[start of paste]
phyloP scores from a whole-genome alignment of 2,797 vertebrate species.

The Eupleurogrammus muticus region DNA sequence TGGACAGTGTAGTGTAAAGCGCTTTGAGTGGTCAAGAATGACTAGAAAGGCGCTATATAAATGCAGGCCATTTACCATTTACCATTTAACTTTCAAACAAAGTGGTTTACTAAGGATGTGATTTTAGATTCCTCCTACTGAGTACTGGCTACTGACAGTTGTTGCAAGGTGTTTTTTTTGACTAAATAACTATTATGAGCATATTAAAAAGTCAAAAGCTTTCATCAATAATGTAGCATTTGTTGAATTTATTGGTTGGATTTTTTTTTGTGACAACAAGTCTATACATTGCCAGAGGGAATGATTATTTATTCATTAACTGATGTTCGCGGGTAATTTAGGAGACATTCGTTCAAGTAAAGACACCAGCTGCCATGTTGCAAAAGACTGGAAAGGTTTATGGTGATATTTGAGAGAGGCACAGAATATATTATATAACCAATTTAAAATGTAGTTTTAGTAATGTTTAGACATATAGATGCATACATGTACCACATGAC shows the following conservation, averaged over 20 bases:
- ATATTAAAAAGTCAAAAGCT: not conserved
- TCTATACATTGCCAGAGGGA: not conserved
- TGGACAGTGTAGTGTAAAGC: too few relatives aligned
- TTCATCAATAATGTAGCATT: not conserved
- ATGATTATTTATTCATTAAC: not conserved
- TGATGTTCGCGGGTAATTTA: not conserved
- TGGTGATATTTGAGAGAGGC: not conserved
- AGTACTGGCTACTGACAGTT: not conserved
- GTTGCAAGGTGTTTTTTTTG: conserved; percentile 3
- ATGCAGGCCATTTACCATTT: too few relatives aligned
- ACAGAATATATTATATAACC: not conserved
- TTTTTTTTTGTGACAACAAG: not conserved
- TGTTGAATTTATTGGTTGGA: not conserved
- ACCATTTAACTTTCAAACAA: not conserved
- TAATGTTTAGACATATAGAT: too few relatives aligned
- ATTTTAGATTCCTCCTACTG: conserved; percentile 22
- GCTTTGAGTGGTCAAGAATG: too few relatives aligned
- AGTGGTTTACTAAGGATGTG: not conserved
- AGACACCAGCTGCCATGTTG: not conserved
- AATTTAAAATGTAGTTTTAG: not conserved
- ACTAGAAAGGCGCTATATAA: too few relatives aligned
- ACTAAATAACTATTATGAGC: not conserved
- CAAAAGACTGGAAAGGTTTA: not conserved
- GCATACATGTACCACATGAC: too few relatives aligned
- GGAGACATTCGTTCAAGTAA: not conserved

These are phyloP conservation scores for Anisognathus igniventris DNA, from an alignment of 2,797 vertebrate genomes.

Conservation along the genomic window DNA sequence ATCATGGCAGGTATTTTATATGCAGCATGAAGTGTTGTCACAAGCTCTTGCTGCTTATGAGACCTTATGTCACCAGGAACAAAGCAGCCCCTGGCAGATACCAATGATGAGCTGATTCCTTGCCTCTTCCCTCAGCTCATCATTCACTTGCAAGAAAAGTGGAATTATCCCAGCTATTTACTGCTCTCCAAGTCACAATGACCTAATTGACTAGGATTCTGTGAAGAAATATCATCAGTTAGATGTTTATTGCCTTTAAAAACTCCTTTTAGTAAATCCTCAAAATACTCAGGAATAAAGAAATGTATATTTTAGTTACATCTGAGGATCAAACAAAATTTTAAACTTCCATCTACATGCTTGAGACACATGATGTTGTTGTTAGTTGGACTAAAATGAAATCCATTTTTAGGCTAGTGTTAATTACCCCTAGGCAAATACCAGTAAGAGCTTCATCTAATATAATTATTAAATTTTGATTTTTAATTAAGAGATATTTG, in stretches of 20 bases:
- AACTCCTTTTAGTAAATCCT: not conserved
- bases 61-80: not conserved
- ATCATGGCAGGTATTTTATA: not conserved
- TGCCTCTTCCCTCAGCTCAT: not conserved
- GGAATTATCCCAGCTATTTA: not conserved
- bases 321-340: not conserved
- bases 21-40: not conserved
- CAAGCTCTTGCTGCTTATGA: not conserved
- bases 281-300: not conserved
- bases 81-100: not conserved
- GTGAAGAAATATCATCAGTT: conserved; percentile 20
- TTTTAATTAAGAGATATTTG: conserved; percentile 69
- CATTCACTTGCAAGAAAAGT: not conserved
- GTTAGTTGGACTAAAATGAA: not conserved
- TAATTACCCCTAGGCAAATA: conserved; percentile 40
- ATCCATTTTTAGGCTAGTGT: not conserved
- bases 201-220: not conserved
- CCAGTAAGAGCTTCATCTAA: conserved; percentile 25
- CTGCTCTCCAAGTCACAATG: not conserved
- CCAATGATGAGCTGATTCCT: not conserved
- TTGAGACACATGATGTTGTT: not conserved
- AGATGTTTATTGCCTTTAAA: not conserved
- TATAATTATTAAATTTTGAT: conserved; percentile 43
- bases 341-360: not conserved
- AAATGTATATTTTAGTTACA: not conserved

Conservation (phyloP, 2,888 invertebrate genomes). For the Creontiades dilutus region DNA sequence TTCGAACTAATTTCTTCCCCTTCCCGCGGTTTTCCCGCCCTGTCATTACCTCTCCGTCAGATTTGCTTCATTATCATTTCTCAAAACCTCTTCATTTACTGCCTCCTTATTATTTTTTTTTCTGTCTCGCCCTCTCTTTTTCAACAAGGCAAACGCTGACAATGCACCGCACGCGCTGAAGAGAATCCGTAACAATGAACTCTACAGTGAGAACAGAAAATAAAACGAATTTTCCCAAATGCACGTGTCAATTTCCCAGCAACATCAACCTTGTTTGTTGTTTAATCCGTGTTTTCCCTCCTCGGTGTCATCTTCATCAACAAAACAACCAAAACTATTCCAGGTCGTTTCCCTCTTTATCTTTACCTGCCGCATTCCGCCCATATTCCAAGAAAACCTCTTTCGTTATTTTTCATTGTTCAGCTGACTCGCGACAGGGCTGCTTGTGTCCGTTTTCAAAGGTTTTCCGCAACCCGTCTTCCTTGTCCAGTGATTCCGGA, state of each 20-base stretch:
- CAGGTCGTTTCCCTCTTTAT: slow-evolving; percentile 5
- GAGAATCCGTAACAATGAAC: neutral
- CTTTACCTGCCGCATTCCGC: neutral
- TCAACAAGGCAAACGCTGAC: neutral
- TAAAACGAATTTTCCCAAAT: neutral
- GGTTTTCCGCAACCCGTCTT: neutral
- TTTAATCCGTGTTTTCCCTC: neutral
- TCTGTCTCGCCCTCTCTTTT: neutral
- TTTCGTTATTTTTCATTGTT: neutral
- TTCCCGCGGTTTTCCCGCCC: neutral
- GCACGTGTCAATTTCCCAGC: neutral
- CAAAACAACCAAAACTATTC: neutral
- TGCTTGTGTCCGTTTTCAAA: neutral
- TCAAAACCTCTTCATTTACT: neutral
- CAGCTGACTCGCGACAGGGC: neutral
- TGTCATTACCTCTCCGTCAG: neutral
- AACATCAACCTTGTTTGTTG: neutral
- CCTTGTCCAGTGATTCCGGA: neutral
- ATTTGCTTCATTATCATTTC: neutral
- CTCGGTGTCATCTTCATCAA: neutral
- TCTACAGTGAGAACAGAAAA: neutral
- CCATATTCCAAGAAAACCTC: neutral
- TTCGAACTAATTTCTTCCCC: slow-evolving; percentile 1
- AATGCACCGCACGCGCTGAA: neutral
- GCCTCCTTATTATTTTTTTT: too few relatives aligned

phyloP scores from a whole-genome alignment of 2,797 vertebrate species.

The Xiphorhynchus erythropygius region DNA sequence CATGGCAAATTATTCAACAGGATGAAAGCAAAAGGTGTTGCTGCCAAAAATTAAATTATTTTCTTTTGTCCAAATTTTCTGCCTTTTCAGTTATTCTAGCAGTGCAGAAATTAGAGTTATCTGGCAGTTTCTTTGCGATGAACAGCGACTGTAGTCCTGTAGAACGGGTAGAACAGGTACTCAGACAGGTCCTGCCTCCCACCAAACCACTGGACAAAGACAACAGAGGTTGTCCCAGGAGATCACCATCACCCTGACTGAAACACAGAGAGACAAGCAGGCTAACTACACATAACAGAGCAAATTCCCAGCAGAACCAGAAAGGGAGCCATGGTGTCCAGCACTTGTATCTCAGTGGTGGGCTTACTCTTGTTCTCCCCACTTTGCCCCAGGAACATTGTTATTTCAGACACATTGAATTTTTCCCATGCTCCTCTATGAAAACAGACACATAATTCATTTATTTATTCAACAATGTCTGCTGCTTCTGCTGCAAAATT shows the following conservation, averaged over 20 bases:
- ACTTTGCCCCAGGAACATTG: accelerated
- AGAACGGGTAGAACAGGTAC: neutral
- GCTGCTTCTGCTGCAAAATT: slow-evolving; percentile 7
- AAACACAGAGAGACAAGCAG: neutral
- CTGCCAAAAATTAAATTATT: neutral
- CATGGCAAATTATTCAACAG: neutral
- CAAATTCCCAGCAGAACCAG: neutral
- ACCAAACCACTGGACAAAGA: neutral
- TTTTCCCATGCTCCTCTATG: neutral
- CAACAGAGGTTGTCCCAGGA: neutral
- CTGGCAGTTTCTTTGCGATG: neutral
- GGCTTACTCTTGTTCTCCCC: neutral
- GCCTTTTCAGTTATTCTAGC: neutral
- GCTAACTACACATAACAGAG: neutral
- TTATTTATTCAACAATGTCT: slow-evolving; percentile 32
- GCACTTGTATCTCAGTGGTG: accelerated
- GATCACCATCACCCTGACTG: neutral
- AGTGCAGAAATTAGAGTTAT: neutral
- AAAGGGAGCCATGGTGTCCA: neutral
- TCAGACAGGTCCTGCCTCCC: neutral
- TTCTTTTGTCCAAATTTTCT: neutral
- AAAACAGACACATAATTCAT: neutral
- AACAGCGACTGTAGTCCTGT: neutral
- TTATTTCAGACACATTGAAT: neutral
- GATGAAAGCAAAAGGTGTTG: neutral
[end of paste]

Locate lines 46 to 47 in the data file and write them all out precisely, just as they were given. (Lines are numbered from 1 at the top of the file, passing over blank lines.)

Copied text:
- bases 201-220: not conserved
- CCAGTAAGAGCTTCATCTAA: conserved; percentile 25